When it comes to maintaining agility in the face of disruption and uncertainty, reducing the amount of basic admin is vital. Across key functions like HR and accounts, repetitive data entry and processing tasks like scanning invoices or updating forms only wastes precious time. Indeed, 70% of CFOs feel added administration is having a significant impact on team productivity

When the need for change next arises, businesses want their key decision makers to focus on analysing and interpreting data, not managing it. Automation tools like robot process automation (RPA) can liberate managers from routine, time-consuming tasks. By applying automation throughout core business functions, companies free up valuable time and supercharge productivity across the board.

Automation improves efficiency while reducing costs and the potential for human error. Three quarters of companies already automate many of their processes, with 86% claiming it has boosted their productivity. Automation can save weeks of work in an ordinary environment, but when facing the challenges of today it can be game-changing. Employees can focus on the big changes that will grow and add value to the business while machines handle the nitty gritty. 

Don’t stop evolving

The last few months have been difficult and disruptive, but they’ve also been extremely innovative for businesses. Brewers shifted towards making hand sanitiser, sit-in restaurants expanded into home delivery, gyms and professional services firms offered online meetings and sessions to stay in touch with clients.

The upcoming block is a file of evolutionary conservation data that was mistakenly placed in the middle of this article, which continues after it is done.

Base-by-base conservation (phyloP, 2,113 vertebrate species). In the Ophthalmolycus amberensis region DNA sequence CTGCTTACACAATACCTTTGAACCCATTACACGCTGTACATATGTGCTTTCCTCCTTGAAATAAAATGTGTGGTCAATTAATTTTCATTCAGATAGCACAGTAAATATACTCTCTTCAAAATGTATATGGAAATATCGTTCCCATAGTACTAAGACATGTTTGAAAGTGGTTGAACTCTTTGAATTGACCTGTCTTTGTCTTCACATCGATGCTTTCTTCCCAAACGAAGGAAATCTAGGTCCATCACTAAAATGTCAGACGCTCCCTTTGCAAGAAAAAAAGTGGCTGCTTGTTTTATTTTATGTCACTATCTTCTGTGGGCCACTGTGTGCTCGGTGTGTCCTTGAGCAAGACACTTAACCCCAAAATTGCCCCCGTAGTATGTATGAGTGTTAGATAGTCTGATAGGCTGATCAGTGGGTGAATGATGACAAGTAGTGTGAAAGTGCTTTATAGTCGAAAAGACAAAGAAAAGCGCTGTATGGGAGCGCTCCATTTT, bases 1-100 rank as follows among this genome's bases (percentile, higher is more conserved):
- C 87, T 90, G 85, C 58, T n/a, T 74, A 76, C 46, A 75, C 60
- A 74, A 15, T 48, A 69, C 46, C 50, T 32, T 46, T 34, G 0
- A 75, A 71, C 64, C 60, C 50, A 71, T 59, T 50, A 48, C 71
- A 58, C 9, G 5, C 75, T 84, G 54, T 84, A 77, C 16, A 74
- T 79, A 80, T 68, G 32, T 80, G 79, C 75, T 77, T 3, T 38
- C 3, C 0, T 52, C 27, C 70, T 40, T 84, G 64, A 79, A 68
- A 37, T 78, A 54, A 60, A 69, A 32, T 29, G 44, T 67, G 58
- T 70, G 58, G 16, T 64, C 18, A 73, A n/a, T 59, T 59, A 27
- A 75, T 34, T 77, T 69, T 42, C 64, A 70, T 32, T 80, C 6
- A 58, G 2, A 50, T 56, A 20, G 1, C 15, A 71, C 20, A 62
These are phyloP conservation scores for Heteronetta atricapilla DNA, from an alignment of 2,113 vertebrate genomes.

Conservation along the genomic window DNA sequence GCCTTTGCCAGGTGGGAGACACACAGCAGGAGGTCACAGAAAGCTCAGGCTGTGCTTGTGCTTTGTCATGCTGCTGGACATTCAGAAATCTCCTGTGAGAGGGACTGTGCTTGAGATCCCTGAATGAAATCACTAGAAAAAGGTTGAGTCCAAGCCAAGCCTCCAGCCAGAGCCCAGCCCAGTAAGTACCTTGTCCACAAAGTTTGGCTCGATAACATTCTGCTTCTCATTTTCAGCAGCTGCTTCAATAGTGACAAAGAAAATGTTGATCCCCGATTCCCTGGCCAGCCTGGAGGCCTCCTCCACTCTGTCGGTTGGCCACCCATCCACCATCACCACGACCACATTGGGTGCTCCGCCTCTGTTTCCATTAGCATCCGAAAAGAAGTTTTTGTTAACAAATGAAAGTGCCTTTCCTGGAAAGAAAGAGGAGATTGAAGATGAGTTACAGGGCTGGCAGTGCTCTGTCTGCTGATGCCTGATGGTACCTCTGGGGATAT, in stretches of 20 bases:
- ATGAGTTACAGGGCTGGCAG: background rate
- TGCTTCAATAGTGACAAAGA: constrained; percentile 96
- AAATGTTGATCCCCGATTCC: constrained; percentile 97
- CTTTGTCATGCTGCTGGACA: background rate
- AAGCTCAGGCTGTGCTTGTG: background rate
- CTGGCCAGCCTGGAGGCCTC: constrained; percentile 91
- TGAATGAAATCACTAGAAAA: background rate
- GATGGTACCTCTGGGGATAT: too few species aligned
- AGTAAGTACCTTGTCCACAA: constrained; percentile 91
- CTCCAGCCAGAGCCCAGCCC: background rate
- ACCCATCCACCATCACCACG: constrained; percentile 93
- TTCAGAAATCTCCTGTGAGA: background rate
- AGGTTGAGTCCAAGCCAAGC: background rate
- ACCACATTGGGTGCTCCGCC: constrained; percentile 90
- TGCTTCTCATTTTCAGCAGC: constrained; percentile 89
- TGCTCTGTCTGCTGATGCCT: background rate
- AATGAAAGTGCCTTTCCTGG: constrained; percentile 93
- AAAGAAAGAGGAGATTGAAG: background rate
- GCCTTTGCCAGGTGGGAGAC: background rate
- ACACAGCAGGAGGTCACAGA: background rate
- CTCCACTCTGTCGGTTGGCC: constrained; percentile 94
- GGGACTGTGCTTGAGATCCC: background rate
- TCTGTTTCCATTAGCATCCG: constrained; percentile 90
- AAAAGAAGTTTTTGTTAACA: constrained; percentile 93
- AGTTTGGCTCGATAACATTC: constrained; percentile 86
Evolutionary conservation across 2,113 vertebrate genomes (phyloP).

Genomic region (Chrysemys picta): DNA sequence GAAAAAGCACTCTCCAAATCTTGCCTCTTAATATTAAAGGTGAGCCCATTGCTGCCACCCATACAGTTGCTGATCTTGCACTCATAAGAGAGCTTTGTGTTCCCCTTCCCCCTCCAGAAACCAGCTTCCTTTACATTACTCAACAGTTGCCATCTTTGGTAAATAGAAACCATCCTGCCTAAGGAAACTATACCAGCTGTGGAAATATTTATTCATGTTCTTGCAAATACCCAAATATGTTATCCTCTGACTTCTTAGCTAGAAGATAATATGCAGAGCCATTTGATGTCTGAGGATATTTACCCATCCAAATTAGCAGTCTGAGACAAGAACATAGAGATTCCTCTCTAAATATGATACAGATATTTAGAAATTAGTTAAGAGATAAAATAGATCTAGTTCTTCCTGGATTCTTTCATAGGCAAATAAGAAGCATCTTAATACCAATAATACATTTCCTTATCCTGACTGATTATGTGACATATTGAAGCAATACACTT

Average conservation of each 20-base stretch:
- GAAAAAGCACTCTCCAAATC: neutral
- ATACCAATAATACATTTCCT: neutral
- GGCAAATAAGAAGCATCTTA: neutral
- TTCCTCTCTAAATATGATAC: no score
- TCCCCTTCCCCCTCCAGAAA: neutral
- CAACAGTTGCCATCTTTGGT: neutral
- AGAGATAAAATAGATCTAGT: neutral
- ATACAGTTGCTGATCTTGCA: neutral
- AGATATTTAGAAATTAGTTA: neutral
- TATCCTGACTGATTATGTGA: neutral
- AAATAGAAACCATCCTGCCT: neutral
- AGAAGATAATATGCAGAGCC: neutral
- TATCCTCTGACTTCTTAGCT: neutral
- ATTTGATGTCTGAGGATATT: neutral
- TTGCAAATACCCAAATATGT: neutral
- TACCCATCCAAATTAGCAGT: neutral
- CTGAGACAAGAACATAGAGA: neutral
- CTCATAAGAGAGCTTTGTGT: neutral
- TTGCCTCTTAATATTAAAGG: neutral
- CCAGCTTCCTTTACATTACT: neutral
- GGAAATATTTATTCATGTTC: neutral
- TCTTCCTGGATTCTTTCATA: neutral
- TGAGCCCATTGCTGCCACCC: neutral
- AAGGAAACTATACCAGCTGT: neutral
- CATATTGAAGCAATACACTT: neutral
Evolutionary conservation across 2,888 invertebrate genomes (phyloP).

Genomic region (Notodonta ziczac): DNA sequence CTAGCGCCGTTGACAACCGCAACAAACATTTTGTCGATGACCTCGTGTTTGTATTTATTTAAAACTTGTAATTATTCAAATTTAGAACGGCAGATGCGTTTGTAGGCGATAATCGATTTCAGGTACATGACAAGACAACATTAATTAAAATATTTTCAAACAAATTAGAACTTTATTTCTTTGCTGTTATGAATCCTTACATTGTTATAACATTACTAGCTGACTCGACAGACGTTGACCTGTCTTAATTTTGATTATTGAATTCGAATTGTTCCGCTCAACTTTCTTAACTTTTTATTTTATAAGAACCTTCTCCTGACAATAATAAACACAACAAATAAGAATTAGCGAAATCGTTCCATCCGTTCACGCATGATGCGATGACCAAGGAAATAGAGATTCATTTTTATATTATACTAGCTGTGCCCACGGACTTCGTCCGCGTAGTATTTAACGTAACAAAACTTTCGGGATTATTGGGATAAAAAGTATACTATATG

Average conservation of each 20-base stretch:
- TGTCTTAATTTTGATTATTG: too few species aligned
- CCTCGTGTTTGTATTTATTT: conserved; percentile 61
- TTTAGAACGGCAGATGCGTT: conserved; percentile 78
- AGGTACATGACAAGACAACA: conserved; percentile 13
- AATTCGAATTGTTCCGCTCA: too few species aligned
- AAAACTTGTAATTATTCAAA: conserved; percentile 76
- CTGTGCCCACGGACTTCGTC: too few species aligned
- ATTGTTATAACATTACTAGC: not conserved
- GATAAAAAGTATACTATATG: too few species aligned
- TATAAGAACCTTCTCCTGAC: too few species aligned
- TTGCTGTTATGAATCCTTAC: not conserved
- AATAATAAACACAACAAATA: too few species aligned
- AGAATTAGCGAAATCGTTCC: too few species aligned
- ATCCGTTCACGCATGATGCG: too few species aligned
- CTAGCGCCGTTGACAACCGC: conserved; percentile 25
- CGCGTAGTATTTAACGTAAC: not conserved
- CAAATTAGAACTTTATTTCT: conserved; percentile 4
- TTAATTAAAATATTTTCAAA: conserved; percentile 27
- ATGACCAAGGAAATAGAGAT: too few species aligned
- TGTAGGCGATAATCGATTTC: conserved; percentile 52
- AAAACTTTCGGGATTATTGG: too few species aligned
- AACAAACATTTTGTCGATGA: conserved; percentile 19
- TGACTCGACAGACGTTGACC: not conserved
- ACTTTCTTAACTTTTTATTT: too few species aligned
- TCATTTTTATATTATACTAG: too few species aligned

With the likelihood of a second wave and further disruption growing, it’s clear there’s no going ‘back to normal’. Companies shouldn’t fall back into old habits, but double down and expand on the digital channels and services that have served them well in recent months. 

The most important thing for businesses to keep in sight are the needs of their customers. As market conditions continue to fluctuate, customers will constantly be searching for new products and services. Identifying these needs early on and quickly pivoting to meet them will be where the new growth opportunities are found. Businesses should also be willing to look beyond their traditional hiring pool and cultivate new, digital talent. Innovation correlates strongly with profitability, so it’s important that organisations treat it as a constant process, even when times are tough.

It’s often said that disruption and opportunity are two sides of the same coin. There’s no escaping the fact that we’re moving through uncharted and difficult territory, but that doesn’t mean businesses should expect cut backs and contractions as a given. The path to success isn’t as predictable as it used to be, but that doesn’t mean it has gone away. By adopting a more agile, cloud-enabled and human-centric methodology, organisations can weather the disruption and even emerge stronger for it. The opportunity for success is there when you look to your people, customers and data.